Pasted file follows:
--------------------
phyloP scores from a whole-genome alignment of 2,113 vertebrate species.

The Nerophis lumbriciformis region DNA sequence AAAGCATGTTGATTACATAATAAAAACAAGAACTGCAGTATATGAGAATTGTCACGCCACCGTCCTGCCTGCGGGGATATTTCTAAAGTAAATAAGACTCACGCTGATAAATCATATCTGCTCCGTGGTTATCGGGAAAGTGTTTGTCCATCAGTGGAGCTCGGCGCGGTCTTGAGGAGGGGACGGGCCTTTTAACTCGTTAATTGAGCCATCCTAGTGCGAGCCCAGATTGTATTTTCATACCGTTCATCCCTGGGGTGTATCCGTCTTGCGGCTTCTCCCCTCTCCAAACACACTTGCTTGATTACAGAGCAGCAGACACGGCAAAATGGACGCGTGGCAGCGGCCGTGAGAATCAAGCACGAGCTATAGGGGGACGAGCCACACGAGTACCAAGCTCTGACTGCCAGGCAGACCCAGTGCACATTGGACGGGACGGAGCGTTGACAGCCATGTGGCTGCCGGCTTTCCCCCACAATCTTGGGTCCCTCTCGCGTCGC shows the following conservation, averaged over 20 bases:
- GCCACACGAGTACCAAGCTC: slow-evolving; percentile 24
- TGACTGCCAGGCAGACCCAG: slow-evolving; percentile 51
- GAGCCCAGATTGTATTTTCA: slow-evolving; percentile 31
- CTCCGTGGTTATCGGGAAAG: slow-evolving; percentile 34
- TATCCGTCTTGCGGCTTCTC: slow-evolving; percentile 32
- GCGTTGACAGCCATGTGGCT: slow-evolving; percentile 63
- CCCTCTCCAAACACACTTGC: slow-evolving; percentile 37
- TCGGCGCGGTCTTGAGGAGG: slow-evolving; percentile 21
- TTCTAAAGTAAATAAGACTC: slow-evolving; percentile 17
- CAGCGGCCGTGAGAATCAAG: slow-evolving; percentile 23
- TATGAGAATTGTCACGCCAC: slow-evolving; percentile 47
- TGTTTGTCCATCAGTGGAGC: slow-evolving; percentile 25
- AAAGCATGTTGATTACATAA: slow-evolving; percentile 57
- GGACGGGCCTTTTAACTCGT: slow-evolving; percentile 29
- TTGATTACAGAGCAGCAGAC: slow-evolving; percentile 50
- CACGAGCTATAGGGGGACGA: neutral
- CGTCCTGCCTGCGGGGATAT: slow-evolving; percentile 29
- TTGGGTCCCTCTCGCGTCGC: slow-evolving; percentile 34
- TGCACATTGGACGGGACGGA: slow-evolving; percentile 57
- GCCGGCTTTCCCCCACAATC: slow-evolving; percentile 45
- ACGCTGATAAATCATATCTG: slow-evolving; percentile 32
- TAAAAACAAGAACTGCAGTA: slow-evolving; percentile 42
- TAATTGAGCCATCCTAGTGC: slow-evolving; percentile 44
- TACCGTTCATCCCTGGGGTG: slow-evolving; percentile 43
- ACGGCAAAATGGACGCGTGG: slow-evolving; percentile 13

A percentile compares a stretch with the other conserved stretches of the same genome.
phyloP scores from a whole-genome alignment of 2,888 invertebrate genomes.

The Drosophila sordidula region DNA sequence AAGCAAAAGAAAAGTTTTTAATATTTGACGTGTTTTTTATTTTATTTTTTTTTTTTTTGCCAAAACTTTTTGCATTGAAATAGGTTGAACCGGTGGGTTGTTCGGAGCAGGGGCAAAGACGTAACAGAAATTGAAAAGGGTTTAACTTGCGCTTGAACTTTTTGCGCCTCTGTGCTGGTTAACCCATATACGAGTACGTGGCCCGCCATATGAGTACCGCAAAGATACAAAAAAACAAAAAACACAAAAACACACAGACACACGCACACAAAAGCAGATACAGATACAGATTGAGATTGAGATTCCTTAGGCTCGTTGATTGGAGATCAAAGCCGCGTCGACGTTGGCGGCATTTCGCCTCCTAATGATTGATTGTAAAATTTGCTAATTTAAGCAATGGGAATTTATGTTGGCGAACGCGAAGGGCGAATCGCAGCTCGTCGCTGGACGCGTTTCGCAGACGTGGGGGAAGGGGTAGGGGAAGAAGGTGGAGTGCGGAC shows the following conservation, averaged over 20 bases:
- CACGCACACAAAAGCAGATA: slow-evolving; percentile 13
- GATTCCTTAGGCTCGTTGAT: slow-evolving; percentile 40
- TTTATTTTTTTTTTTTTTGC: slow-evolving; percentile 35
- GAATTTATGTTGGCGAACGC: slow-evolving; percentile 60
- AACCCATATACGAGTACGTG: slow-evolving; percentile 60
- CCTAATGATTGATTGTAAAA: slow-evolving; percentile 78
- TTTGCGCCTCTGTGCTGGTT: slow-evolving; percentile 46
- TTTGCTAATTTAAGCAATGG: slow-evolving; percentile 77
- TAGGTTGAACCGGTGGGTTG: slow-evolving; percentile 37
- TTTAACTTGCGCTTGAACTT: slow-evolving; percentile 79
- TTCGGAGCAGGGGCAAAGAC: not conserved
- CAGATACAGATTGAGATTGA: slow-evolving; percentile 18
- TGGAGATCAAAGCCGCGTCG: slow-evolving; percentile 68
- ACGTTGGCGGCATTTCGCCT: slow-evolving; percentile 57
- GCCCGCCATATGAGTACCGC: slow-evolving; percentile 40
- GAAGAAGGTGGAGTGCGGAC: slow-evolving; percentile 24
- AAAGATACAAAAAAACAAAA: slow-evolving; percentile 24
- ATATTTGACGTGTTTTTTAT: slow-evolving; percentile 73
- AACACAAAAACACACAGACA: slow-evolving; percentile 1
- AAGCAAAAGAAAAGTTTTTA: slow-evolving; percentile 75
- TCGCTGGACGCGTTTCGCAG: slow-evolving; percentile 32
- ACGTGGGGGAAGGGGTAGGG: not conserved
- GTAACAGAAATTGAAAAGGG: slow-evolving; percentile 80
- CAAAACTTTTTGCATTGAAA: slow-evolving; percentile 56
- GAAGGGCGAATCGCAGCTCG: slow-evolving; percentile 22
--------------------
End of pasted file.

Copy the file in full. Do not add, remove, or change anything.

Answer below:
phyloP scores from a whole-genome alignment of 2,113 vertebrate species.

The Nerophis lumbriciformis region DNA sequence AAAGCATGTTGATTACATAATAAAAACAAGAACTGCAGTATATGAGAATTGTCACGCCACCGTCCTGCCTGCGGGGATATTTCTAAAGTAAATAAGACTCACGCTGATAAATCATATCTGCTCCGTGGTTATCGGGAAAGTGTTTGTCCATCAGTGGAGCTCGGCGCGGTCTTGAGGAGGGGACGGGCCTTTTAACTCGTTAATTGAGCCATCCTAGTGCGAGCCCAGATTGTATTTTCATACCGTTCATCCCTGGGGTGTATCCGTCTTGCGGCTTCTCCCCTCTCCAAACACACTTGCTTGATTACAGAGCAGCAGACACGGCAAAATGGACGCGTGGCAGCGGCCGTGAGAATCAAGCACGAGCTATAGGGGGACGAGCCACACGAGTACCAAGCTCTGACTGCCAGGCAGACCCAGTGCACATTGGACGGGACGGAGCGTTGACAGCCATGTGGCTGCCGGCTTTCCCCCACAATCTTGGGTCCCTCTCGCGTCGC shows the following conservation, averaged over 20 bases:
- GCCACACGAGTACCAAGCTC: slow-evolving; percentile 24
- TGACTGCCAGGCAGACCCAG: slow-evolving; percentile 51
- GAGCCCAGATTGTATTTTCA: slow-evolving; percentile 31
- CTCCGTGGTTATCGGGAAAG: slow-evolving; percentile 34
- TATCCGTCTTGCGGCTTCTC: slow-evolving; percentile 32
- GCGTTGACAGCCATGTGGCT: slow-evolving; percentile 63
- CCCTCTCCAAACACACTTGC: slow-evolving; percentile 37
- TCGGCGCGGTCTTGAGGAGG: slow-evolving; percentile 21
- TTCTAAAGTAAATAAGACTC: slow-evolving; percentile 17
- CAGCGGCCGTGAGAATCAAG: slow-evolving; percentile 23
- TATGAGAATTGTCACGCCAC: slow-evolving; percentile 47
- TGTTTGTCCATCAGTGGAGC: slow-evolving; percentile 25
- AAAGCATGTTGATTACATAA: slow-evolving; percentile 57
- GGACGGGCCTTTTAACTCGT: slow-evolving; percentile 29
- TTGATTACAGAGCAGCAGAC: slow-evolving; percentile 50
- CACGAGCTATAGGGGGACGA: neutral
- CGTCCTGCCTGCGGGGATAT: slow-evolving; percentile 29
- TTGGGTCCCTCTCGCGTCGC: slow-evolving; percentile 34
- TGCACATTGGACGGGACGGA: slow-evolving; percentile 57
- GCCGGCTTTCCCCCACAATC: slow-evolving; percentile 45
- ACGCTGATAAATCATATCTG: slow-evolving; percentile 32
- TAAAAACAAGAACTGCAGTA: slow-evolving; percentile 42
- TAATTGAGCCATCCTAGTGC: slow-evolving; percentile 44
- TACCGTTCATCCCTGGGGTG: slow-evolving; percentile 43
- ACGGCAAAATGGACGCGTGG: slow-evolving; percentile 13

A percentile compares a stretch with the other conserved stretches of the same genome.
phyloP scores from a whole-genome alignment of 2,888 invertebrate genomes.

The Drosophila sordidula region DNA sequence AAGCAAAAGAAAAGTTTTTAATATTTGACGTGTTTTTTATTTTATTTTTTTTTTTTTTGCCAAAACTTTTTGCATTGAAATAGGTTGAACCGGTGGGTTGTTCGGAGCAGGGGCAAAGACGTAACAGAAATTGAAAAGGGTTTAACTTGCGCTTGAACTTTTTGCGCCTCTGTGCTGGTTAACCCATATACGAGTACGTGGCCCGCCATATGAGTACCGCAAAGATACAAAAAAACAAAAAACACAAAAACACACAGACACACGCACACAAAAGCAGATACAGATACAGATTGAGATTGAGATTCCTTAGGCTCGTTGATTGGAGATCAAAGCCGCGTCGACGTTGGCGGCATTTCGCCTCCTAATGATTGATTGTAAAATTTGCTAATTTAAGCAATGGGAATTTATGTTGGCGAACGCGAAGGGCGAATCGCAGCTCGTCGCTGGACGCGTTTCGCAGACGTGGGGGAAGGGGTAGGGGAAGAAGGTGGAGTGCGGAC shows the following conservation, averaged over 20 bases:
- CACGCACACAAAAGCAGATA: slow-evolving; percentile 13
- GATTCCTTAGGCTCGTTGAT: slow-evolving; percentile 40
- TTTATTTTTTTTTTTTTTGC: slow-evolving; percentile 35
- GAATTTATGTTGGCGAACGC: slow-evolving; percentile 60
- AACCCATATACGAGTACGTG: slow-evolving; percentile 60
- CCTAATGATTGATTGTAAAA: slow-evolving; percentile 78
- TTTGCGCCTCTGTGCTGGTT: slow-evolving; percentile 46
- TTTGCTAATTTAAGCAATGG: slow-evolving; percentile 77
- TAGGTTGAACCGGTGGGTTG: slow-evolving; percentile 37
- TTTAACTTGCGCTTGAACTT: slow-evolving; percentile 79
- TTCGGAGCAGGGGCAAAGAC: not conserved
- CAGATACAGATTGAGATTGA: slow-evolving; percentile 18
- TGGAGATCAAAGCCGCGTCG: slow-evolving; percentile 68
- ACGTTGGCGGCATTTCGCCT: slow-evolving; percentile 57
- GCCCGCCATATGAGTACCGC: slow-evolving; percentile 40
- GAAGAAGGTGGAGTGCGGAC: slow-evolving; percentile 24
- AAAGATACAAAAAAACAAAA: slow-evolving; percentile 24
- ATATTTGACGTGTTTTTTAT: slow-evolving; percentile 73
- AACACAAAAACACACAGACA: slow-evolving; percentile 1
- AAGCAAAAGAAAAGTTTTTA: slow-evolving; percentile 75
- TCGCTGGACGCGTTTCGCAG: slow-evolving; percentile 32
- ACGTGGGGGAAGGGGTAGGG: not conserved
- GTAACAGAAATTGAAAAGGG: slow-evolving; percentile 80
- CAAAACTTTTTGCATTGAAA: slow-evolving; percentile 56
- GAAGGGCGAATCGCAGCTCG: slow-evolving; percentile 22